In the end, both types can be successful. The key is building a team that will feed off of the collective personalities and be productive no matter what the task.

    Molly Owens is the CEO of Truity, developer of the TypeFinder® personality type assessment and other scientifically validated, user-friendly personality assessments that connect people with powerful insights about their strengths, talents, and traits. Find Molly and Truity on Twitter and Facebook.

  • Cara Hogan

    Thanks for the thoughtful response, Molly! I completely agree. These same concepts apply to sales leaders as well as sales reps.

  • Alen Mayer

    Thank you for quoting me.
    It is important to talk more about the enlarging the circle (involving introverts more) and understanding that the sales training today is perfect for extroverts, it’s important to identify the positive traits that introverts can bring to the table, and how to mine them.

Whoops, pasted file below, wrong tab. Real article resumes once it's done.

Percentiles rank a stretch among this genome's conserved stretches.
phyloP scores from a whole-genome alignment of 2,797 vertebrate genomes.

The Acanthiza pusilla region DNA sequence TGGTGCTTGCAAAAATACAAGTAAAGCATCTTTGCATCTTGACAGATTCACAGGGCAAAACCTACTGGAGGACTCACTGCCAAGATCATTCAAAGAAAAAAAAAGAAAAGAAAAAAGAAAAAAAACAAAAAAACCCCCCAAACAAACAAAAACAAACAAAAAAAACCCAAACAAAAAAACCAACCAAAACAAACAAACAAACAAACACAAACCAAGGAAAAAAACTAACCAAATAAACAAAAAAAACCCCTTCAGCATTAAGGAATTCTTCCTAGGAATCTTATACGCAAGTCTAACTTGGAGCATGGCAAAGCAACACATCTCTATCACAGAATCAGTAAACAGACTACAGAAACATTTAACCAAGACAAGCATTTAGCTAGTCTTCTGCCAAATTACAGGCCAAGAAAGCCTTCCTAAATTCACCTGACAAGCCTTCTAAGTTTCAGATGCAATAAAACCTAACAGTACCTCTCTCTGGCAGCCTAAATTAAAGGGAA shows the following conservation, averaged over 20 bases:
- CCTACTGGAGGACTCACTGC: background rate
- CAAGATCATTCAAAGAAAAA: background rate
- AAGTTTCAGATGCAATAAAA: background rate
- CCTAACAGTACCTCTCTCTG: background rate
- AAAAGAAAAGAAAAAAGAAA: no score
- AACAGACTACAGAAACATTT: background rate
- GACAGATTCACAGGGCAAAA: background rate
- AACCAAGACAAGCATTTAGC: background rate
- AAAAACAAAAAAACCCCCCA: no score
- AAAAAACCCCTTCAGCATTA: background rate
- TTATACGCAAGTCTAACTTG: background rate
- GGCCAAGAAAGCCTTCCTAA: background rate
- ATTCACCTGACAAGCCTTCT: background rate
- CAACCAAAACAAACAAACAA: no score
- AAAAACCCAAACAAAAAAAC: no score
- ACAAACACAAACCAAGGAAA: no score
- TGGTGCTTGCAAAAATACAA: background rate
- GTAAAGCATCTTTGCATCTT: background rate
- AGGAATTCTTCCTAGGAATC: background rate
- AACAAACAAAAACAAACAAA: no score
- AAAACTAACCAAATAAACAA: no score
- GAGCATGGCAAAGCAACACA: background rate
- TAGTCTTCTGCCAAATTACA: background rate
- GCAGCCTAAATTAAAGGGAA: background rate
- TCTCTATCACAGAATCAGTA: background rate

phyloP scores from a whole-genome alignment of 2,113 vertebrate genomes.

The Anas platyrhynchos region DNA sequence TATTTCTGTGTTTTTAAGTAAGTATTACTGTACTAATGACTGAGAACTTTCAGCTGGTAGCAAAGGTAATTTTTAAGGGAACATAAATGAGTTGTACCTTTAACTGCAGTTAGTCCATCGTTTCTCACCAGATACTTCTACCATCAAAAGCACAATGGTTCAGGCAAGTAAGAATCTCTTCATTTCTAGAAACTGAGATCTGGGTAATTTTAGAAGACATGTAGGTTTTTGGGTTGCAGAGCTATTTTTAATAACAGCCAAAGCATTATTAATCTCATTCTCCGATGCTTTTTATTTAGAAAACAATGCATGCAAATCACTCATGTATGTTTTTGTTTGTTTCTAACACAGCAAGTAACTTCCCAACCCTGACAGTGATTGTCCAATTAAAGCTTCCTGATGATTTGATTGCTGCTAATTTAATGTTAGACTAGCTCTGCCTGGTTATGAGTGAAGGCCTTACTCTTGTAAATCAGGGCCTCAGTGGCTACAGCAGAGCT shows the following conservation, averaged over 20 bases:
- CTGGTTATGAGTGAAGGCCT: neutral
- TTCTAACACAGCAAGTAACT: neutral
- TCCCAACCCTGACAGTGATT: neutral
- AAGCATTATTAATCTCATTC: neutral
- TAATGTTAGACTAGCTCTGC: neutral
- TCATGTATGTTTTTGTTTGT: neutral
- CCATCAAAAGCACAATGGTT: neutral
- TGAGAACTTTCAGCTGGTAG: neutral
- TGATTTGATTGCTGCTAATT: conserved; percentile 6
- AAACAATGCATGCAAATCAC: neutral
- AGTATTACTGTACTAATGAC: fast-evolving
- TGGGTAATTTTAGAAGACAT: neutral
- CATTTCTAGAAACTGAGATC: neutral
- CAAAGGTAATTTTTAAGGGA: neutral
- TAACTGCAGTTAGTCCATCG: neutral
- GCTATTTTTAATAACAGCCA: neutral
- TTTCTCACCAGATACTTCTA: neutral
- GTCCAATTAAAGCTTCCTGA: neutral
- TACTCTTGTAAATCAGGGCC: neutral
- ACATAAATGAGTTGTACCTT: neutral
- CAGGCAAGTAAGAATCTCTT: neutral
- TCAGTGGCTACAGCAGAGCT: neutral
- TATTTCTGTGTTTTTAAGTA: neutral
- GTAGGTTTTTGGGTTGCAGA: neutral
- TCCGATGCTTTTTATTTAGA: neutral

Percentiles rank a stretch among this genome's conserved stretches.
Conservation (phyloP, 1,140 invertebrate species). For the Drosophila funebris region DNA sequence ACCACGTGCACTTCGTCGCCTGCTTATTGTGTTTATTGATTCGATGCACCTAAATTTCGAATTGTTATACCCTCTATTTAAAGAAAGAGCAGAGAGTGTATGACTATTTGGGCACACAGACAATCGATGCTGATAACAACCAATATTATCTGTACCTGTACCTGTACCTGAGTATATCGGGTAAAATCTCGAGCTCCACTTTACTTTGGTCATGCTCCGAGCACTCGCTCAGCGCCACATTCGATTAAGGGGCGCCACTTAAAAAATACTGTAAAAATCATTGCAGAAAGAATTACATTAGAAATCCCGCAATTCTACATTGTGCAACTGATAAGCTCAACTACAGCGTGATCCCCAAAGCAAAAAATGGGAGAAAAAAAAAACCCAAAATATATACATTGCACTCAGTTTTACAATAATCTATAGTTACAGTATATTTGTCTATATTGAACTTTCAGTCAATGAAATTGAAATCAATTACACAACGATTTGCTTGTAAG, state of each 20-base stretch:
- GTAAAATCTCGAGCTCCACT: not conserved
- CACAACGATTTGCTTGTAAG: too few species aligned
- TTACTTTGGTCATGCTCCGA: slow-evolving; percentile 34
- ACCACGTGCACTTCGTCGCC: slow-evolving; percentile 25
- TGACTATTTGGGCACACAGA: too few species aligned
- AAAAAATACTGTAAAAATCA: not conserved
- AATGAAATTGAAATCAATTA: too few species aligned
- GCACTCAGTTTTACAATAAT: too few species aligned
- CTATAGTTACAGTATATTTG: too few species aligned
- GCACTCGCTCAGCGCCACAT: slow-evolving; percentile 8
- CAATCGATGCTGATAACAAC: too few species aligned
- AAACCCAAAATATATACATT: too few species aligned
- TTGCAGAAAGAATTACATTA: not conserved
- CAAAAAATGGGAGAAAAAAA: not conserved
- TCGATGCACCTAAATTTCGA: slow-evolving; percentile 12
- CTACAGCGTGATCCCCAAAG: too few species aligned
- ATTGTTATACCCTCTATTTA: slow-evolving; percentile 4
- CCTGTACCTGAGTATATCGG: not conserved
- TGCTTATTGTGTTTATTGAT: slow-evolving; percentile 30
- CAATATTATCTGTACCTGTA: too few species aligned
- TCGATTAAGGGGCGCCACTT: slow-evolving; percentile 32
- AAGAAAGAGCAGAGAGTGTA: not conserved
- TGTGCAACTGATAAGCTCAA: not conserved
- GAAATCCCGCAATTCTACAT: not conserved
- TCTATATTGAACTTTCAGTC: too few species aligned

As a sales manager, speak clearly with your introverts and with authority, but not anger. When describing a task, use specifics. When walking your introvert through a task, compartmentalize the various aspects of the tasks into blocks that he can process quickly–this involves trial and error–, and include examples of how not to complete a task. Smile and laugh enough to foster trust and to encourage your introvert to voice any concerns that he may have, but have your introvert mirror your instructions to ensure that your expectations are clear.

  • Sushil Tamang

    Rational judgement is to consider the dual personality traits to be defined in meeting the terms and requirements of the situation. However, the more of introvert nature, better at analytical part, but more of the extrovert nature, better placed at strengthening the PR. Too much sugar is alike bitter than sweet, same happens when the thresh hold limit of the one personality is exceeded with the core activities.

    Sometime, it’s Time to Stop Waiting and Listening and make the necessary amendments by persuasive and consultative up-selling.